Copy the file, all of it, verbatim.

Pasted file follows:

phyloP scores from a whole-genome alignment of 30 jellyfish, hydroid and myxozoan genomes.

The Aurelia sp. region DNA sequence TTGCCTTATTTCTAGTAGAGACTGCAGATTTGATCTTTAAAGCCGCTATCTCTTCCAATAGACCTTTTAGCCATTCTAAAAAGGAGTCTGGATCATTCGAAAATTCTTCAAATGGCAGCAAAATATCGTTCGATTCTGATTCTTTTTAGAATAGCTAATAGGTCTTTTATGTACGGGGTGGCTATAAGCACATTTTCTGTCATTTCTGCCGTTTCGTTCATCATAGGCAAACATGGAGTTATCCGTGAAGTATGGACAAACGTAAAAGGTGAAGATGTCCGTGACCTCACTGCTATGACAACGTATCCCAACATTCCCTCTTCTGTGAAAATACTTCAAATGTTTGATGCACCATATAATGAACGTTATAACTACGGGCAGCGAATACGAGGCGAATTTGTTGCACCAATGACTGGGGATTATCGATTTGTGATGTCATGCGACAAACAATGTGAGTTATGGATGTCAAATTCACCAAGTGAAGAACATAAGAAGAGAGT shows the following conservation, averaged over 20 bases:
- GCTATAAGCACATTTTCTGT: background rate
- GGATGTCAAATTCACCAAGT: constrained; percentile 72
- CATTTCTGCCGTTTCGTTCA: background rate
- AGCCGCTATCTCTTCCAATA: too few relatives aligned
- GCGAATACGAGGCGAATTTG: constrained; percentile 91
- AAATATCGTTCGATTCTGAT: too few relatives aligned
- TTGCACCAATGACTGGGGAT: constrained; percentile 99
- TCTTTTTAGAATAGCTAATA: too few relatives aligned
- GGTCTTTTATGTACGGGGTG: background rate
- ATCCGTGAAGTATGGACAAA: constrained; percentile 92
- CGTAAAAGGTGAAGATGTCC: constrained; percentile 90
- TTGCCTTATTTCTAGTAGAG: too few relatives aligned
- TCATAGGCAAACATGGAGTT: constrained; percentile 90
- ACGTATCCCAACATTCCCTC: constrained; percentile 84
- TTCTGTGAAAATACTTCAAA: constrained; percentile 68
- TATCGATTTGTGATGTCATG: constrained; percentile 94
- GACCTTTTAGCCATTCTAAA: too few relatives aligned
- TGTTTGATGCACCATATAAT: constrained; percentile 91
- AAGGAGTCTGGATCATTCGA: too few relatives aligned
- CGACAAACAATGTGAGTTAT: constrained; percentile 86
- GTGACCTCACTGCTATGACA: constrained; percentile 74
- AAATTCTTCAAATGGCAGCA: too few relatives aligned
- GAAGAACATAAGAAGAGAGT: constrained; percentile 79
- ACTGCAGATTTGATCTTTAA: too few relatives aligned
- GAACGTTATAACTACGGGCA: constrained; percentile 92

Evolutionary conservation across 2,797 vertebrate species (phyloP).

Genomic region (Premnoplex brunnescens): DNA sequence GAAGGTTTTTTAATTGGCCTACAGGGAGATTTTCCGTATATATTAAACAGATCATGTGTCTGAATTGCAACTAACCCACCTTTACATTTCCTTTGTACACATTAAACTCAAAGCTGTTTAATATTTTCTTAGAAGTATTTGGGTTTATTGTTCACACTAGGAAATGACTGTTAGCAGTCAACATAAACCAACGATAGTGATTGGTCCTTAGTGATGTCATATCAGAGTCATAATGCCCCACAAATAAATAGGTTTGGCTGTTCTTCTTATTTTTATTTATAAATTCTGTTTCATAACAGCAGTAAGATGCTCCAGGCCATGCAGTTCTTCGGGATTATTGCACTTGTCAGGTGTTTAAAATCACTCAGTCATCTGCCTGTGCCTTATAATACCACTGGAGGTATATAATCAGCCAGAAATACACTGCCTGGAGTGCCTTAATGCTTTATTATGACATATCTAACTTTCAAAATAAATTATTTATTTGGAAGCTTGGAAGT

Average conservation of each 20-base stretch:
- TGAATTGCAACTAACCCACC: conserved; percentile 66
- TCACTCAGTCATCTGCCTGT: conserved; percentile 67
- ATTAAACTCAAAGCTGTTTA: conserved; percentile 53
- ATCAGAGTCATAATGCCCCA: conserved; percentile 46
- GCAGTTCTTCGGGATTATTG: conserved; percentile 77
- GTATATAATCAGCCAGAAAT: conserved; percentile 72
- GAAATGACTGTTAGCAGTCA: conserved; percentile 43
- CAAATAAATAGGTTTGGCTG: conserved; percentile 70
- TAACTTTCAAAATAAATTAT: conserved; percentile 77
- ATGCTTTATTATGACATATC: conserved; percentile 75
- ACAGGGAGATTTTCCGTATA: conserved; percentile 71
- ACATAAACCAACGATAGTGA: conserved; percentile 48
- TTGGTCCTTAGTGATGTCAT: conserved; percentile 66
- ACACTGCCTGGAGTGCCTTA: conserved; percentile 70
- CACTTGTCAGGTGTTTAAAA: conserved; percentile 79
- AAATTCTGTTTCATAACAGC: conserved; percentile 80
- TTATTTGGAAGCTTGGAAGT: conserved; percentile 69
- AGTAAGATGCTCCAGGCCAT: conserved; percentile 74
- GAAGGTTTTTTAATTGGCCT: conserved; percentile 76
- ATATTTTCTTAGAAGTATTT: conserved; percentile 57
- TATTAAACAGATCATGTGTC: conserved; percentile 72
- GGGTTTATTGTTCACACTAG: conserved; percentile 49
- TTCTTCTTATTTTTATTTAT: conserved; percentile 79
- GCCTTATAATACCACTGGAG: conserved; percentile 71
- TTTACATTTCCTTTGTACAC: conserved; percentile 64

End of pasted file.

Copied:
phyloP scores from a whole-genome alignment of 30 jellyfish, hydroid and myxozoan genomes.

The Aurelia sp. region DNA sequence TTGCCTTATTTCTAGTAGAGACTGCAGATTTGATCTTTAAAGCCGCTATCTCTTCCAATAGACCTTTTAGCCATTCTAAAAAGGAGTCTGGATCATTCGAAAATTCTTCAAATGGCAGCAAAATATCGTTCGATTCTGATTCTTTTTAGAATAGCTAATAGGTCTTTTATGTACGGGGTGGCTATAAGCACATTTTCTGTCATTTCTGCCGTTTCGTTCATCATAGGCAAACATGGAGTTATCCGTGAAGTATGGACAAACGTAAAAGGTGAAGATGTCCGTGACCTCACTGCTATGACAACGTATCCCAACATTCCCTCTTCTGTGAAAATACTTCAAATGTTTGATGCACCATATAATGAACGTTATAACTACGGGCAGCGAATACGAGGCGAATTTGTTGCACCAATGACTGGGGATTATCGATTTGTGATGTCATGCGACAAACAATGTGAGTTATGGATGTCAAATTCACCAAGTGAAGAACATAAGAAGAGAGT shows the following conservation, averaged over 20 bases:
- GCTATAAGCACATTTTCTGT: background rate
- GGATGTCAAATTCACCAAGT: constrained; percentile 72
- CATTTCTGCCGTTTCGTTCA: background rate
- AGCCGCTATCTCTTCCAATA: too few relatives aligned
- GCGAATACGAGGCGAATTTG: constrained; percentile 91
- AAATATCGTTCGATTCTGAT: too few relatives aligned
- TTGCACCAATGACTGGGGAT: constrained; percentile 99
- TCTTTTTAGAATAGCTAATA: too few relatives aligned
- GGTCTTTTATGTACGGGGTG: background rate
- ATCCGTGAAGTATGGACAAA: constrained; percentile 92
- CGTAAAAGGTGAAGATGTCC: constrained; percentile 90
- TTGCCTTATTTCTAGTAGAG: too few relatives aligned
- TCATAGGCAAACATGGAGTT: constrained; percentile 90
- ACGTATCCCAACATTCCCTC: constrained; percentile 84
- TTCTGTGAAAATACTTCAAA: constrained; percentile 68
- TATCGATTTGTGATGTCATG: constrained; percentile 94
- GACCTTTTAGCCATTCTAAA: too few relatives aligned
- TGTTTGATGCACCATATAAT: constrained; percentile 91
- AAGGAGTCTGGATCATTCGA: too few relatives aligned
- CGACAAACAATGTGAGTTAT: constrained; percentile 86
- GTGACCTCACTGCTATGACA: constrained; percentile 74
- AAATTCTTCAAATGGCAGCA: too few relatives aligned
- GAAGAACATAAGAAGAGAGT: constrained; percentile 79
- ACTGCAGATTTGATCTTTAA: too few relatives aligned
- GAACGTTATAACTACGGGCA: constrained; percentile 92

Evolutionary conservation across 2,797 vertebrate species (phyloP).

Genomic region (Premnoplex brunnescens): DNA sequence GAAGGTTTTTTAATTGGCCTACAGGGAGATTTTCCGTATATATTAAACAGATCATGTGTCTGAATTGCAACTAACCCACCTTTACATTTCCTTTGTACACATTAAACTCAAAGCTGTTTAATATTTTCTTAGAAGTATTTGGGTTTATTGTTCACACTAGGAAATGACTGTTAGCAGTCAACATAAACCAACGATAGTGATTGGTCCTTAGTGATGTCATATCAGAGTCATAATGCCCCACAAATAAATAGGTTTGGCTGTTCTTCTTATTTTTATTTATAAATTCTGTTTCATAACAGCAGTAAGATGCTCCAGGCCATGCAGTTCTTCGGGATTATTGCACTTGTCAGGTGTTTAAAATCACTCAGTCATCTGCCTGTGCCTTATAATACCACTGGAGGTATATAATCAGCCAGAAATACACTGCCTGGAGTGCCTTAATGCTTTATTATGACATATCTAACTTTCAAAATAAATTATTTATTTGGAAGCTTGGAAGT

Average conservation of each 20-base stretch:
- TGAATTGCAACTAACCCACC: conserved; percentile 66
- TCACTCAGTCATCTGCCTGT: conserved; percentile 67
- ATTAAACTCAAAGCTGTTTA: conserved; percentile 53
- ATCAGAGTCATAATGCCCCA: conserved; percentile 46
- GCAGTTCTTCGGGATTATTG: conserved; percentile 77
- GTATATAATCAGCCAGAAAT: conserved; percentile 72
- GAAATGACTGTTAGCAGTCA: conserved; percentile 43
- CAAATAAATAGGTTTGGCTG: conserved; percentile 70
- TAACTTTCAAAATAAATTAT: conserved; percentile 77
- ATGCTTTATTATGACATATC: conserved; percentile 75
- ACAGGGAGATTTTCCGTATA: conserved; percentile 71
- ACATAAACCAACGATAGTGA: conserved; percentile 48
- TTGGTCCTTAGTGATGTCAT: conserved; percentile 66
- ACACTGCCTGGAGTGCCTTA: conserved; percentile 70
- CACTTGTCAGGTGTTTAAAA: conserved; percentile 79
- AAATTCTGTTTCATAACAGC: conserved; percentile 80
- TTATTTGGAAGCTTGGAAGT: conserved; percentile 69
- AGTAAGATGCTCCAGGCCAT: conserved; percentile 74
- GAAGGTTTTTTAATTGGCCT: conserved; percentile 76
- ATATTTTCTTAGAAGTATTT: conserved; percentile 57
- TATTAAACAGATCATGTGTC: conserved; percentile 72
- GGGTTTATTGTTCACACTAG: conserved; percentile 49
- TTCTTCTTATTTTTATTTAT: conserved; percentile 79
- GCCTTATAATACCACTGGAG: conserved; percentile 71
- TTTACATTTCCTTTGTACAC: conserved; percentile 64